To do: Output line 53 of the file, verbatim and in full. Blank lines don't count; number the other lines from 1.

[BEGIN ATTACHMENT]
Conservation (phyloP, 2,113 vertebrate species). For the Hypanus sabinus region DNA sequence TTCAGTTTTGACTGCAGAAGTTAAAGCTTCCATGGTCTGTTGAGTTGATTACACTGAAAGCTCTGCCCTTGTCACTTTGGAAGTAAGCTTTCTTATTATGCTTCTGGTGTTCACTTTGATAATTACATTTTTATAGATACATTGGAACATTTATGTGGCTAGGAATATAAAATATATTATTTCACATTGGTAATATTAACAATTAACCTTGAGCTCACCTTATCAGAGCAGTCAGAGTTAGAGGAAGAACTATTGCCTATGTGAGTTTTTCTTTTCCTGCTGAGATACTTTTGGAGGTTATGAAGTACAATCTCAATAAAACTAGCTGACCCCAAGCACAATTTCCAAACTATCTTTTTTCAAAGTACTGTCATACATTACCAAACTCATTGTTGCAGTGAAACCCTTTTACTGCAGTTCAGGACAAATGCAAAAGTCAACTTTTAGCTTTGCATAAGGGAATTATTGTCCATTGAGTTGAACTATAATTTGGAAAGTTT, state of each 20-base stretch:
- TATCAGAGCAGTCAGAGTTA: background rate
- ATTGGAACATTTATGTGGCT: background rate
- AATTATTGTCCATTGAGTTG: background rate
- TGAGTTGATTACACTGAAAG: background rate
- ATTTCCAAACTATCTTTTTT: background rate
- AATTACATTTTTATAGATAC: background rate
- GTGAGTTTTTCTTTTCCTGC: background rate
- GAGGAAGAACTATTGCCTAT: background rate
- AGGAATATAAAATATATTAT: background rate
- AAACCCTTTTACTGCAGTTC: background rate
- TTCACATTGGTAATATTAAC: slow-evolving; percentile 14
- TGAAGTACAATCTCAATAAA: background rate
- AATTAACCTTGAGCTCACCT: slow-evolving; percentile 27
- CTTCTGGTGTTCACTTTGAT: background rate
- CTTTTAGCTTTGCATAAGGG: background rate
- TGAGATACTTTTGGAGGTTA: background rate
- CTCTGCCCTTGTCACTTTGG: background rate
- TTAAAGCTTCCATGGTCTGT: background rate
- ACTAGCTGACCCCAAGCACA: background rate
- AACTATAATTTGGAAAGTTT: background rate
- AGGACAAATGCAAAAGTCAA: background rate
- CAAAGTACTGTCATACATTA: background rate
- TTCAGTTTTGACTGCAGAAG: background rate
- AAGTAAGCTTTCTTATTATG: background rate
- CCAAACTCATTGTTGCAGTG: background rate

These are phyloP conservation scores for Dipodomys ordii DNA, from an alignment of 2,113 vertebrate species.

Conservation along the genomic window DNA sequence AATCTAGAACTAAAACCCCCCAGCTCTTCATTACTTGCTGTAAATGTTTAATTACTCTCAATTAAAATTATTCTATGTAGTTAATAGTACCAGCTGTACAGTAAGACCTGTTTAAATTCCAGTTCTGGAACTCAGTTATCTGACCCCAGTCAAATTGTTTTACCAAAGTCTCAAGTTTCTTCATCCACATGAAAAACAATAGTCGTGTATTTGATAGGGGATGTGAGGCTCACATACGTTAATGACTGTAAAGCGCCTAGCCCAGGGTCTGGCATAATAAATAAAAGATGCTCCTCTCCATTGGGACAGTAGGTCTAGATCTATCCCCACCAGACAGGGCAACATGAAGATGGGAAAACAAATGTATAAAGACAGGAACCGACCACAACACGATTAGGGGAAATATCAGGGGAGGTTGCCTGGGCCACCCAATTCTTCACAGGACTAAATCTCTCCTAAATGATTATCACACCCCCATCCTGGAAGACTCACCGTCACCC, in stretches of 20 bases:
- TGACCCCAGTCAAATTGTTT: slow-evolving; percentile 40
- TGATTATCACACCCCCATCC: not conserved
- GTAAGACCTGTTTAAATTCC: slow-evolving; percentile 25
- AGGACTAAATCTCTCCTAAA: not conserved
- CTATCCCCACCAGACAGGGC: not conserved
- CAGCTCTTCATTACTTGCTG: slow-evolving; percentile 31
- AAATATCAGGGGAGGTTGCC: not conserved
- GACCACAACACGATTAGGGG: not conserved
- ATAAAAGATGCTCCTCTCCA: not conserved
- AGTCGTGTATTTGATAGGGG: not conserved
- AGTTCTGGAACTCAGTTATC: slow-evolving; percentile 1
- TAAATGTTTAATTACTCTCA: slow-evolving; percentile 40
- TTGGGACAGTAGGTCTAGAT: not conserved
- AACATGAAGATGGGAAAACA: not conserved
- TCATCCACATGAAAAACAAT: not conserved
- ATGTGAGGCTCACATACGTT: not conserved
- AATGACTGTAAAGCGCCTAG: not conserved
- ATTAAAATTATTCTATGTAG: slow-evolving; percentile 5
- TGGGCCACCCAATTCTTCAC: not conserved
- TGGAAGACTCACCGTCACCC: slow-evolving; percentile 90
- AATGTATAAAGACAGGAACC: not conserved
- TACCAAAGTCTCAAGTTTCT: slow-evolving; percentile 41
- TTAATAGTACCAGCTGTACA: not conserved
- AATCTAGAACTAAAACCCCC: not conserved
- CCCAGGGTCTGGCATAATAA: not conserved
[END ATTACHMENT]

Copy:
- CCCAGGGTCTGGCATAATAA: not conserved